Geisha in Japanese Fiction
A faithful adaptation of a Japanese novel that follows the story of former geisha Komayo who must return to the flower and willow world after her husband dies leaving her in poverty. A wonderful peek into Meiji period geisha live and a rare chance to read geisha written as real women rather than some kind of tourist attraction.
The tale of a woman hell bent on survival – this is no story of high status Gion entertainers but instead the story of a woman who must become an onsen geisha to survive. This is more a story about the strength of women and what they must to do keep a family together.
Japanese love a story of star crossed lovers and this story of a wealthy dilettente and his onsen geisha lover is bound to appeal if you like that kind of “we must, but we can’t!” style of romantic story.
Geisha in Western Fiction
These books should be taken with more than a grain of salt. Western authors often take liberties with information on geisha rivalling from the “slightly disrespectful” to the “wildly ridiculous”. Most geisha novels in the West represent geisha society akin to how much sword and sorcery novels represent the mediaeval lifestyle.
Likelihood is if you’ve found this site you know this book. Memoirs of a Geisha is a involved but ultimately flawed biopic of a geisha Sayuri who is sold into indentured servitude but is ultimately helped through life (and WWII) by the characters she meets who see her unique heart. This gives an extremely dated view of geisha society that shocks many with its cruel interpretations of how women treat women and how men love to control them.
If you like historical fiction then the Sano Ichiro mysteries by Laura Joh Rowland are some of the best examples. The Sano Ichiro series follows a young court official as he rises through the political machine that is the Tokugawa Shogunate court in the 17th century. His trials and tribulations are documented throughout the series from his ongoing attempts to avoid political assassination at the hands of power mongering court members, to the growth of his family and how they deal with his rise to power. Each novel is a murder mystery or tale of political intrigue and travels around the Japanese nation including travels down the Tokkaido highway to the bitter freezes of Hokkaido all in the name of politics and justice.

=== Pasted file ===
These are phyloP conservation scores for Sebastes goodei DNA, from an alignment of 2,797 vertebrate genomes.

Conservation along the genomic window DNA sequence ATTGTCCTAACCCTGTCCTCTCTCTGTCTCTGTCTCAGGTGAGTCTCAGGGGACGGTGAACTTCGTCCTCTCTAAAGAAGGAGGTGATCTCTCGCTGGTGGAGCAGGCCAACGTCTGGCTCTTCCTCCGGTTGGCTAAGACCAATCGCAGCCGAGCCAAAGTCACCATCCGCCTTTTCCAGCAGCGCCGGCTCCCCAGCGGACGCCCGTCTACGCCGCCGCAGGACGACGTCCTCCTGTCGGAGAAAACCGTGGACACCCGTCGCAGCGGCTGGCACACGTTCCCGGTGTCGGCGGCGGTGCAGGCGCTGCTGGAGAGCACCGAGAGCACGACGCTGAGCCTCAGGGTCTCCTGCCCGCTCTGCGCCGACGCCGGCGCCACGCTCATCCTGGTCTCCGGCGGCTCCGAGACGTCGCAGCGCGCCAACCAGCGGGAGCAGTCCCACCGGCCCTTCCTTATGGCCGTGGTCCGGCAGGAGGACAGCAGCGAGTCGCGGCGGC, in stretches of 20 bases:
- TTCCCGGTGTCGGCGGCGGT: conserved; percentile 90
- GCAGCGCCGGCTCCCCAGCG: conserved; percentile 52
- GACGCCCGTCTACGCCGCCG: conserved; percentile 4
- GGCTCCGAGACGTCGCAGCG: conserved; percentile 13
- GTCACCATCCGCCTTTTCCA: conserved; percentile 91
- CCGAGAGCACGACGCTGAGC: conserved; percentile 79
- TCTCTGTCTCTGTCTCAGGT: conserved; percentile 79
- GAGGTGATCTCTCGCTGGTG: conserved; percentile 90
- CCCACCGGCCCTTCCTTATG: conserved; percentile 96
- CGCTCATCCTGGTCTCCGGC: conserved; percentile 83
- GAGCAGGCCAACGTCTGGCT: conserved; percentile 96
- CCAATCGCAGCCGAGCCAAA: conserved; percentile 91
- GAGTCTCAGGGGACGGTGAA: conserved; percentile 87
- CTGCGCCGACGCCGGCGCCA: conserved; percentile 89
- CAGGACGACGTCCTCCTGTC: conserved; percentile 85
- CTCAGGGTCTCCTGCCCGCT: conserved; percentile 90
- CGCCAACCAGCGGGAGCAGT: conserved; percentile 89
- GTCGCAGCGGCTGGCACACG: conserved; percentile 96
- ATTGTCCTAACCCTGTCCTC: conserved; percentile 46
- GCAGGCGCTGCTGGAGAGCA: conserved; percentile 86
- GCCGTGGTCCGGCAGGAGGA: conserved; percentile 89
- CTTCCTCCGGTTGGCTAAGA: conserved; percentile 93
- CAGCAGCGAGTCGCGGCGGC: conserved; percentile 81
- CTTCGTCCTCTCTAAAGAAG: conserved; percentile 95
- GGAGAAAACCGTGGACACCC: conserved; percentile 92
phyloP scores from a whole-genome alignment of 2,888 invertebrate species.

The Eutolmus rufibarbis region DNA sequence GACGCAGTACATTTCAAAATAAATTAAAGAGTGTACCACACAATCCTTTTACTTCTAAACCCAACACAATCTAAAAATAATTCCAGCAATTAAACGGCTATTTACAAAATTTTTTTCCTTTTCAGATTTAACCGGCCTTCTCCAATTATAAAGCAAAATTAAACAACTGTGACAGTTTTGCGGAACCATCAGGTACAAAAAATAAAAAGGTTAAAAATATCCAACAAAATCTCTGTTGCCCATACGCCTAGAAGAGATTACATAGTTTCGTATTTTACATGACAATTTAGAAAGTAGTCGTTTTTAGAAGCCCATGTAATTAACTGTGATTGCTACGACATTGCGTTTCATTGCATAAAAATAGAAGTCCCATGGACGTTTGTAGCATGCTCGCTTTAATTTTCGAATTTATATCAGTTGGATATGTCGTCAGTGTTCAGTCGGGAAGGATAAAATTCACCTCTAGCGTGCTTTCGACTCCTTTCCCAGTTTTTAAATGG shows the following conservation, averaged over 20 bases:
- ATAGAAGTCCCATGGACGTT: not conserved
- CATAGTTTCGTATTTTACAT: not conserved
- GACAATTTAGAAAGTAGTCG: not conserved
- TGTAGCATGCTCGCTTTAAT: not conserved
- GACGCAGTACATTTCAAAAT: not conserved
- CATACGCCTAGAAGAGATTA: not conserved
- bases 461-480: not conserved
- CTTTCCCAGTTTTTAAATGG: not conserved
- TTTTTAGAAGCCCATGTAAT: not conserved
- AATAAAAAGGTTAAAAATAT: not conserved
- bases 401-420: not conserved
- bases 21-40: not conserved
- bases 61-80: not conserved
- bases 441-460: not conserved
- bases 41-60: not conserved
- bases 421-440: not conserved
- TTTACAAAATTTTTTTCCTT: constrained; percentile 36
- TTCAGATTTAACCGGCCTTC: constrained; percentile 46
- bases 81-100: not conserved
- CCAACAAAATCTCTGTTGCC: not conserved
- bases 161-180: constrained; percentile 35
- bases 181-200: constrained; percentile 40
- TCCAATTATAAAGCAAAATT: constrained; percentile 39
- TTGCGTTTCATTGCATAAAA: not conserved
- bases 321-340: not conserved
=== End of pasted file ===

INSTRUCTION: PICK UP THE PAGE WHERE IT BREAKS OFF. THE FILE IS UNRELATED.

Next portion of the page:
Rowland takes some liberties with the real life historical figures of Tokugawa Tsunayoshi and his stereotypically evil and conniving vizier Yanagisawa Yoshiyasu. The details of the books nonetheless are exceptionally detailed and well researched. If you are a reader of other historical series then Rowland’s series is for Japan what Elizabeth Peters did for Egyptian archaeology in the 20th century.
For lovers of Japanese history it’s a chance to throw yourself into a seminal part of Japan’s history from a first point perspective. For lovers of geisha there are plenty of sitings and familiar historical settings discussed from the Tayuu of Yoshiwara to the upcoming book which will play out the saga of the 47 Ronin and their infamous meeting at the Ichiriki ochiya.
The Sugawara Akitada series is another historical crime series set in the Heian period of Japan where the court was first starting to establish a more recognisable Japanese flavour still clinging to the Xian Confucian style teachings and cultural norms.
The Heian period is probably best known for the classic novel Genji Monogatari and the Sugawara books call to mind this form of hushed regularity and beauracracy. Unlike many other series of this kind there is no happy ending; character fall sick and die in battle, people grieve and have psychological trauma. This is a real human story of castes, professions and being frustrated with what seems to be ill fortune and an unfair lot.
Though missing the lavish hedonism of the Edo period this series is nonetheless a wonderful historical peek into Japan’s history and establishes many of the rules that would later define the class system that would allow the geisha world to appear.